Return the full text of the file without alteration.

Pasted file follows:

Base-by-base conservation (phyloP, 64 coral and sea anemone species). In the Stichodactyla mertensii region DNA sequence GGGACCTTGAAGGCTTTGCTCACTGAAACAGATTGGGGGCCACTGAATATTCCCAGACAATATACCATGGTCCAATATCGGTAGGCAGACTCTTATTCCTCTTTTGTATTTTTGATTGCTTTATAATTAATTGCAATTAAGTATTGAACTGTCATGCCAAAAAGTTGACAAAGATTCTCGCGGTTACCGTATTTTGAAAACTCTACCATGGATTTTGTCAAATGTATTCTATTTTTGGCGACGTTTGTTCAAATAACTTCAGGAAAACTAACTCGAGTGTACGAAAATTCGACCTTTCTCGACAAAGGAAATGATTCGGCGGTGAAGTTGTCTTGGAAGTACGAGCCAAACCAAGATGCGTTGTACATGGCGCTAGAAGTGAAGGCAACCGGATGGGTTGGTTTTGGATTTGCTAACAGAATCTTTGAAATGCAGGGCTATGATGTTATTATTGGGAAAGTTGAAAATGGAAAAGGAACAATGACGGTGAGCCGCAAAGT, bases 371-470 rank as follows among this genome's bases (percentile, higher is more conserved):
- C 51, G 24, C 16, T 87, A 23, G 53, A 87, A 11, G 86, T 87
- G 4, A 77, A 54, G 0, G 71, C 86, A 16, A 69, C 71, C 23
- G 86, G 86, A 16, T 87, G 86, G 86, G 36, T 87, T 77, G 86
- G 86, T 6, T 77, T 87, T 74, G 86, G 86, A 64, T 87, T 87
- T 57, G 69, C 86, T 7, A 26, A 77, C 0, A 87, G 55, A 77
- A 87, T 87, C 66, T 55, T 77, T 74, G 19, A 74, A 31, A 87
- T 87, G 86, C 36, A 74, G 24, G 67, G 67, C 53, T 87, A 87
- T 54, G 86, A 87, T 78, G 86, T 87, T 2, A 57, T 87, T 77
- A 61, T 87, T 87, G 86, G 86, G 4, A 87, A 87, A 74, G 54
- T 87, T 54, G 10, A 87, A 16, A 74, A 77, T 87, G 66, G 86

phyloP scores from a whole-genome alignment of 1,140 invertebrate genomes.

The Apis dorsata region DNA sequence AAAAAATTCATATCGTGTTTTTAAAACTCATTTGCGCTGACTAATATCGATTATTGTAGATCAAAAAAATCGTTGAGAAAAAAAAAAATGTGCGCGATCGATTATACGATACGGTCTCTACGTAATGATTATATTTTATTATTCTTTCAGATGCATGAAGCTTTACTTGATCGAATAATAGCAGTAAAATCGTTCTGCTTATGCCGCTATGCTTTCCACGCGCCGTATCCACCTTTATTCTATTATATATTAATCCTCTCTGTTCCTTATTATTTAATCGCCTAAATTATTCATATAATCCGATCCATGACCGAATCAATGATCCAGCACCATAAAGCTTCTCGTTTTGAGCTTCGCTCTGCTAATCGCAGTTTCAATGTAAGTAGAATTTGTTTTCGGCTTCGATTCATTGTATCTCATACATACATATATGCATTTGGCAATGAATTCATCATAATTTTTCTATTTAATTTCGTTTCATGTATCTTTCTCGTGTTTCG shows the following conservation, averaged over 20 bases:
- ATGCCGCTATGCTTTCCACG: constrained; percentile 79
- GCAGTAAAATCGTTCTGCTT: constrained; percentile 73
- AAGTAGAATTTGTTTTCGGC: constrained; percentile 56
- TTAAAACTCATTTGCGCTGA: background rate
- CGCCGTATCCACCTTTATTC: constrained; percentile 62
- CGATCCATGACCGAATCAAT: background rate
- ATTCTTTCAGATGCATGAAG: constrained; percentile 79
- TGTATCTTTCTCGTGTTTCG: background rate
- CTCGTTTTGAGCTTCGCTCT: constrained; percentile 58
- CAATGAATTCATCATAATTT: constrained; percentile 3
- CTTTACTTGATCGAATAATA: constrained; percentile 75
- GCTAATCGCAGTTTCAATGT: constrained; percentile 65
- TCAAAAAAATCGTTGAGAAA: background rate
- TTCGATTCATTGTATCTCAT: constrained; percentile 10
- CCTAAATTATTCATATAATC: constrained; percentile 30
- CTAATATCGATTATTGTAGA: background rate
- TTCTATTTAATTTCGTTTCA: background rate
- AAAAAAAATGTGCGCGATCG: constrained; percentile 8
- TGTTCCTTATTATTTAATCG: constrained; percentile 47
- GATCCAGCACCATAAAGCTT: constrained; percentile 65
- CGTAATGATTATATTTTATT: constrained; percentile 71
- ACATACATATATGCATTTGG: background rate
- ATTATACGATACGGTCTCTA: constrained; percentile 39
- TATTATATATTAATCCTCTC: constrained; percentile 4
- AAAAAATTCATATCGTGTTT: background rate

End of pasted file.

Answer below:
Base-by-base conservation (phyloP, 64 coral and sea anemone species). In the Stichodactyla mertensii region DNA sequence GGGACCTTGAAGGCTTTGCTCACTGAAACAGATTGGGGGCCACTGAATATTCCCAGACAATATACCATGGTCCAATATCGGTAGGCAGACTCTTATTCCTCTTTTGTATTTTTGATTGCTTTATAATTAATTGCAATTAAGTATTGAACTGTCATGCCAAAAAGTTGACAAAGATTCTCGCGGTTACCGTATTTTGAAAACTCTACCATGGATTTTGTCAAATGTATTCTATTTTTGGCGACGTTTGTTCAAATAACTTCAGGAAAACTAACTCGAGTGTACGAAAATTCGACCTTTCTCGACAAAGGAAATGATTCGGCGGTGAAGTTGTCTTGGAAGTACGAGCCAAACCAAGATGCGTTGTACATGGCGCTAGAAGTGAAGGCAACCGGATGGGTTGGTTTTGGATTTGCTAACAGAATCTTTGAAATGCAGGGCTATGATGTTATTATTGGGAAAGTTGAAAATGGAAAAGGAACAATGACGGTGAGCCGCAAAGT, bases 371-470 rank as follows among this genome's bases (percentile, higher is more conserved):
- C 51, G 24, C 16, T 87, A 23, G 53, A 87, A 11, G 86, T 87
- G 4, A 77, A 54, G 0, G 71, C 86, A 16, A 69, C 71, C 23
- G 86, G 86, A 16, T 87, G 86, G 86, G 36, T 87, T 77, G 86
- G 86, T 6, T 77, T 87, T 74, G 86, G 86, A 64, T 87, T 87
- T 57, G 69, C 86, T 7, A 26, A 77, C 0, A 87, G 55, A 77
- A 87, T 87, C 66, T 55, T 77, T 74, G 19, A 74, A 31, A 87
- T 87, G 86, C 36, A 74, G 24, G 67, G 67, C 53, T 87, A 87
- T 54, G 86, A 87, T 78, G 86, T 87, T 2, A 57, T 87, T 77
- A 61, T 87, T 87, G 86, G 86, G 4, A 87, A 87, A 74, G 54
- T 87, T 54, G 10, A 87, A 16, A 74, A 77, T 87, G 66, G 86

phyloP scores from a whole-genome alignment of 1,140 invertebrate genomes.

The Apis dorsata region DNA sequence AAAAAATTCATATCGTGTTTTTAAAACTCATTTGCGCTGACTAATATCGATTATTGTAGATCAAAAAAATCGTTGAGAAAAAAAAAAATGTGCGCGATCGATTATACGATACGGTCTCTACGTAATGATTATATTTTATTATTCTTTCAGATGCATGAAGCTTTACTTGATCGAATAATAGCAGTAAAATCGTTCTGCTTATGCCGCTATGCTTTCCACGCGCCGTATCCACCTTTATTCTATTATATATTAATCCTCTCTGTTCCTTATTATTTAATCGCCTAAATTATTCATATAATCCGATCCATGACCGAATCAATGATCCAGCACCATAAAGCTTCTCGTTTTGAGCTTCGCTCTGCTAATCGCAGTTTCAATGTAAGTAGAATTTGTTTTCGGCTTCGATTCATTGTATCTCATACATACATATATGCATTTGGCAATGAATTCATCATAATTTTTCTATTTAATTTCGTTTCATGTATCTTTCTCGTGTTTCG shows the following conservation, averaged over 20 bases:
- ATGCCGCTATGCTTTCCACG: constrained; percentile 79
- GCAGTAAAATCGTTCTGCTT: constrained; percentile 73
- AAGTAGAATTTGTTTTCGGC: constrained; percentile 56
- TTAAAACTCATTTGCGCTGA: background rate
- CGCCGTATCCACCTTTATTC: constrained; percentile 62
- CGATCCATGACCGAATCAAT: background rate
- ATTCTTTCAGATGCATGAAG: constrained; percentile 79
- TGTATCTTTCTCGTGTTTCG: background rate
- CTCGTTTTGAGCTTCGCTCT: constrained; percentile 58
- CAATGAATTCATCATAATTT: constrained; percentile 3
- CTTTACTTGATCGAATAATA: constrained; percentile 75
- GCTAATCGCAGTTTCAATGT: constrained; percentile 65
- TCAAAAAAATCGTTGAGAAA: background rate
- TTCGATTCATTGTATCTCAT: constrained; percentile 10
- CCTAAATTATTCATATAATC: constrained; percentile 30
- CTAATATCGATTATTGTAGA: background rate
- TTCTATTTAATTTCGTTTCA: background rate
- AAAAAAAATGTGCGCGATCG: constrained; percentile 8
- TGTTCCTTATTATTTAATCG: constrained; percentile 47
- GATCCAGCACCATAAAGCTT: constrained; percentile 65
- CGTAATGATTATATTTTATT: constrained; percentile 71
- ACATACATATATGCATTTGG: background rate
- ATTATACGATACGGTCTCTA: constrained; percentile 39
- TATTATATATTAATCCTCTC: constrained; percentile 4
- AAAAAATTCATATCGTGTTT: background rate